To our knowledge, Lyme disease–associated orbital myositis has been serologically confirmed in 3 reported cases.1- 3 No cases of dacryoadenitis have been reported in association with this disease entity.
A 66-year-old, previously healthy woman had a 6-day history of right periorbital edema, erythema, diplopia, pain with eye movement, tearing, nausea, and vomiting. She reported a deer tick bite on the posterior neck 2 months prior that occurred while hunting during the early summer months in northern Wisconsin. The bite was followed by 3 weeks of fever, nausea, diarrhea, weakness, arthralgias, and a diffuse rash, all of which resolved after a 10-day course of ciprofloxacin hydrochloride.
Examination revealed best-corrected visual acuities of 20/20 OD and 20/25 OS as well as no afferent pupillary defect. Intraocular pressure measured 15 mm Hg OU. There was a mild right exotropia with moderately limited right eye ductions in all fields of gaze. Binocular diplopia was reported 10° to 15° away from primary in all directions.
Moderate right periorbital edema, erythema, and upper eyelid ptosis were present (Figure 1). Mild right-sided proptosis was noted on Hertel exophthalmometry with measurements of 18 mm OD and 16 mm OS. Slitlamp examination revealed mild chemosis and injection of the right conjunctiva, but the results were otherwise unremarkable. Dilated funduscopy was normal bilaterally with no evidence of optic disc edema, subretinal fluid, or posterior segment inflammation.
Periorbital edema and erythema (A) as well as ptosis (B) in a woman with serologically confirmed Lyme disease–associated orbital inflammation.
A noncontrast head computed tomographic scan revealed subtle lateral and medial rectus muscle and tendon enlargement with mild proptosis (Figure 2A). Orbital magnetic resonance imaging with gadolinium, obtained 4 days after the computed tomographic scan, revealed mild inflammatory changes within the right preseptal region with postseptal enlargement of the right lacrimal gland as well as right lateral and medial recti with tendon involvement (Figure 2B).
Images from a patient with Lyme disease–associated orbital inflammation. A, A computed tomographic scan without contrast demonstrates mild right-sided proptosis and right lateral and medial recti enlargement involving the tendon insertions. B, A T2-weighted magnetic resonance image with contrast reveals mild right-sided proptosis, mild enlargement of the right lacrimal gland, and enlarged right lateral and medial recti with tendon involvement.
Given the paucity of clinical or imaging evidence of infectious orbital cellulitis, the patient began receiving oral prednisone (60 mg daily) for presumed orbital inflammation. She improved within 1 week of therapy. However, with a decrease to 50-mg daily therapy, her symptoms worsened until her dose was increased back to 60 mg daily.
Laboratory data revealed an elevated erythrocyte sedimentation rate (108 mm/h), an elevated C-reactive protein level (60 mg/L [to convert to nanomoles per liter, multiply by 9.524]), and a positive Lyme enzyme immunoassay screen (Lyme index value, 3.65; positive result is > 1.21). The complete blood cell count results, thyroid-stimulating hormone level, antineutrophil cytoplasmic antibody level, and rheumatoid factor level were normal.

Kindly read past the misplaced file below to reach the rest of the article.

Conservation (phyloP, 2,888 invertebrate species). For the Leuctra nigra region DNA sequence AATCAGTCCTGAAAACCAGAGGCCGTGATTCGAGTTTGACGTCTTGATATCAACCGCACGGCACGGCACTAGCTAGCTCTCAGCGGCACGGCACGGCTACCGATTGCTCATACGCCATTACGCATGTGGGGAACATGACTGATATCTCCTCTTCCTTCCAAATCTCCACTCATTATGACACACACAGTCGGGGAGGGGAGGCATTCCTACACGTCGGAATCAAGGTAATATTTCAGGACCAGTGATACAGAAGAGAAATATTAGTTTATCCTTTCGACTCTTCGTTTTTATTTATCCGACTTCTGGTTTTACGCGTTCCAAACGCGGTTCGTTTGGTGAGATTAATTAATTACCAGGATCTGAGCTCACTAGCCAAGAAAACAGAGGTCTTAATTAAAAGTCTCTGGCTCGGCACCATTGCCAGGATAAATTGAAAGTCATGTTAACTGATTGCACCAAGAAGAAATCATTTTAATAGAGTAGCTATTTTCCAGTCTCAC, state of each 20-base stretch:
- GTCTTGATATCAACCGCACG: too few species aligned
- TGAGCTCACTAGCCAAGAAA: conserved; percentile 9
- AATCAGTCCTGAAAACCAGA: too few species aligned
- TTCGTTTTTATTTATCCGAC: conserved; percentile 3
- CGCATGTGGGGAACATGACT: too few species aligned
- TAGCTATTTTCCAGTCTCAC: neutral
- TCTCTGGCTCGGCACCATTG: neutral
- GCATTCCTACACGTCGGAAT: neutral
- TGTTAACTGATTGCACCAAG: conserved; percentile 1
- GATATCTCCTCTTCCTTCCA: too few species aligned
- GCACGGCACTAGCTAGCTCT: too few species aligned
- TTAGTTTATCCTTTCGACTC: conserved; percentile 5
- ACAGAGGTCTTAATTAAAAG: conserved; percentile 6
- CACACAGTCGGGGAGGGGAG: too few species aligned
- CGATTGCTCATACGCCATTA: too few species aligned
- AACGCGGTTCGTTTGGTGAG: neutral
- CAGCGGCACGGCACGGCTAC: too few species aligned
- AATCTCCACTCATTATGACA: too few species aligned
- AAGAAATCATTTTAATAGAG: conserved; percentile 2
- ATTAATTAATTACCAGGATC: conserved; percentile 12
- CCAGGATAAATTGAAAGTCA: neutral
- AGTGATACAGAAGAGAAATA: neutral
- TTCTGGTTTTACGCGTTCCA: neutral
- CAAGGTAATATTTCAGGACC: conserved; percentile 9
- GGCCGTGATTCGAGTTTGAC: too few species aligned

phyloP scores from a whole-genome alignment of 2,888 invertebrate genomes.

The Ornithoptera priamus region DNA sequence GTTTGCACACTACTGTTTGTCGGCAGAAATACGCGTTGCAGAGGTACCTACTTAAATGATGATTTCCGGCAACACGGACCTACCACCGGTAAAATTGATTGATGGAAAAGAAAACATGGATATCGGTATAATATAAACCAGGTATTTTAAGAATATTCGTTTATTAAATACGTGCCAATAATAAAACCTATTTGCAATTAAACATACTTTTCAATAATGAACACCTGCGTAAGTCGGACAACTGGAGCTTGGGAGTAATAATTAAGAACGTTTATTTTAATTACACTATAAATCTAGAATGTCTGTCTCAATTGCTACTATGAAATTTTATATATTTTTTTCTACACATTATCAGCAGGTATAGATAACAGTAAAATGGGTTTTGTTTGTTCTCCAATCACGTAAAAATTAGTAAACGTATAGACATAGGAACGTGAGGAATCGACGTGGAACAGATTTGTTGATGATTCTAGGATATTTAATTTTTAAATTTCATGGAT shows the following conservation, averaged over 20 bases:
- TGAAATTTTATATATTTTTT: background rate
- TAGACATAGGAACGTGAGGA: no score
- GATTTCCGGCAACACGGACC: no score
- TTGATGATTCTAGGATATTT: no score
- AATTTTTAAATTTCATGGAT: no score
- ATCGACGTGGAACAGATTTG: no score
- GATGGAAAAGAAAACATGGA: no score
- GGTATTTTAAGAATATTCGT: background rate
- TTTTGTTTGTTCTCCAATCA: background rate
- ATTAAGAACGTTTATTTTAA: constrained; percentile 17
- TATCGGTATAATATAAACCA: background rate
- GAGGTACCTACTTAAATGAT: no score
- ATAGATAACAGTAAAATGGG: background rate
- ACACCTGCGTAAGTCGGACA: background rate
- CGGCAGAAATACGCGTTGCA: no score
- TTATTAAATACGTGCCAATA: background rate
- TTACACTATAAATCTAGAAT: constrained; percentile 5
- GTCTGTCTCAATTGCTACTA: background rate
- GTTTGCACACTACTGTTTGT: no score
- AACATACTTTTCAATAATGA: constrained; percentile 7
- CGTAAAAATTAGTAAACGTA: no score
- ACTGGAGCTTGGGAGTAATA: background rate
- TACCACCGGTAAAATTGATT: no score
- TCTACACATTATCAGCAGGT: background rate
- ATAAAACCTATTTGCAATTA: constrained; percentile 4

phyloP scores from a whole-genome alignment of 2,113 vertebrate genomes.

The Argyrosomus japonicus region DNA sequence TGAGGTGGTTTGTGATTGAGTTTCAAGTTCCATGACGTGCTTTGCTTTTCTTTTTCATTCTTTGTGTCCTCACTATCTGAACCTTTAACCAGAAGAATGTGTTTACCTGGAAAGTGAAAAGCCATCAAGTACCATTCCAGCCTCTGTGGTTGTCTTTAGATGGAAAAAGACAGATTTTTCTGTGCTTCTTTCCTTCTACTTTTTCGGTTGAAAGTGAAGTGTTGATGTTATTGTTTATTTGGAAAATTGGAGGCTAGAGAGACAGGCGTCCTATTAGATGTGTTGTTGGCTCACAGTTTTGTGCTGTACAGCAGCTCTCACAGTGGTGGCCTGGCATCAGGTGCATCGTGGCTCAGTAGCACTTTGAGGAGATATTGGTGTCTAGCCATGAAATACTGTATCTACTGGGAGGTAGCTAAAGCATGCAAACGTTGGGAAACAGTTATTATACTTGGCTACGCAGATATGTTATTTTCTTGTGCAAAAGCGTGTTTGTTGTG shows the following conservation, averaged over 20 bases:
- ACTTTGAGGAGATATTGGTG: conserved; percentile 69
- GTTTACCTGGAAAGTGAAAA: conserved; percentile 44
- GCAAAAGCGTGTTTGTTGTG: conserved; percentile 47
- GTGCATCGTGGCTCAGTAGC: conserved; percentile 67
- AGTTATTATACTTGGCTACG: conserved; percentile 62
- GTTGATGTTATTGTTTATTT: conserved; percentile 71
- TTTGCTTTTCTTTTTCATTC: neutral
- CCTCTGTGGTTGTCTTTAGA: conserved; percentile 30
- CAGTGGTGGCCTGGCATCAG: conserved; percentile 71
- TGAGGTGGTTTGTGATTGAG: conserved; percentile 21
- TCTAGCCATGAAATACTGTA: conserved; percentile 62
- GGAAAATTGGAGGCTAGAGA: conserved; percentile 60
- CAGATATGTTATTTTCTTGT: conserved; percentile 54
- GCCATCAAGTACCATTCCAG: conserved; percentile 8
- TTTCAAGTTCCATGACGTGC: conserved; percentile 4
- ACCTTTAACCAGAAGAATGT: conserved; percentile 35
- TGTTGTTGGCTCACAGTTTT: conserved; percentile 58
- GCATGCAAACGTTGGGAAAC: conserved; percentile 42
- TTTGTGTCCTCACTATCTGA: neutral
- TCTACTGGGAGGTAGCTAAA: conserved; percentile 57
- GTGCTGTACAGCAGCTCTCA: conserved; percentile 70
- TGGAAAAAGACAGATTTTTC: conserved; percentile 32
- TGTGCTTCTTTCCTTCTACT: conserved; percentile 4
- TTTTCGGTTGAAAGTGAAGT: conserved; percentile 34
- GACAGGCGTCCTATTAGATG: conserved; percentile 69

Based on the positive Lyme serological results, treatment with oral doxycycline (100 mg twice daily) was started for Lyme-associated orbital inflammation. The oral steroid was continued and tapered by 10 mg weekly. Within 2 weeks of starting doxycycline therapy, the patient's symptoms had largely resolved. She completed a 4-week course of doxycycline and an 8-week tapered course of prednisone with complete resolution of her symptoms.
Medline indexes only 3 cases of serologically confirmed Lyme-associated orbital myositis.1- 3 Other reported cases have lacked serological confirmation.4,5 Additionally, a Medline search and a review of several major textbooks revealed no reported cases of dacryoadenitis secondary to Borrelia burgdorferi infection.
Direct spirochete muscle infiltration has been demonstrated in extraorbital muscle sites in Lyme myositis.6 This is likely the process leading to orbital myositis. However, to date, no direct evidence of spirochetes in orbital muscle exists because biopsy in orbital myositis is not commonly performed. In atypical cases of orbital inflammation with history or features suggestive of Lyme disease, biopsy might be indicated. Additionally, the likely presence of spirochetes in the muscle warrants antibiotic treatment. The role of steroid therapy is unclear, although such treatment might abate the inflammatory response as the B burgdorferi organisms are eradicated.
The mechanism for lacrimal gland inflammation apparent in our patient was unclear, and tissue biopsy would have been required to differentiate between direct infiltration and sterile inflammation.
Correspondence: Dr Nieto, Oculoplastics Service, Department of Ophthalmology and Visual Sciences, University of Wisconsin Hospital and Clinics, 2870 University Ave, Ste 102, Madison, WI 53705 (email@example.com).
Financial Disclosure: None reported.
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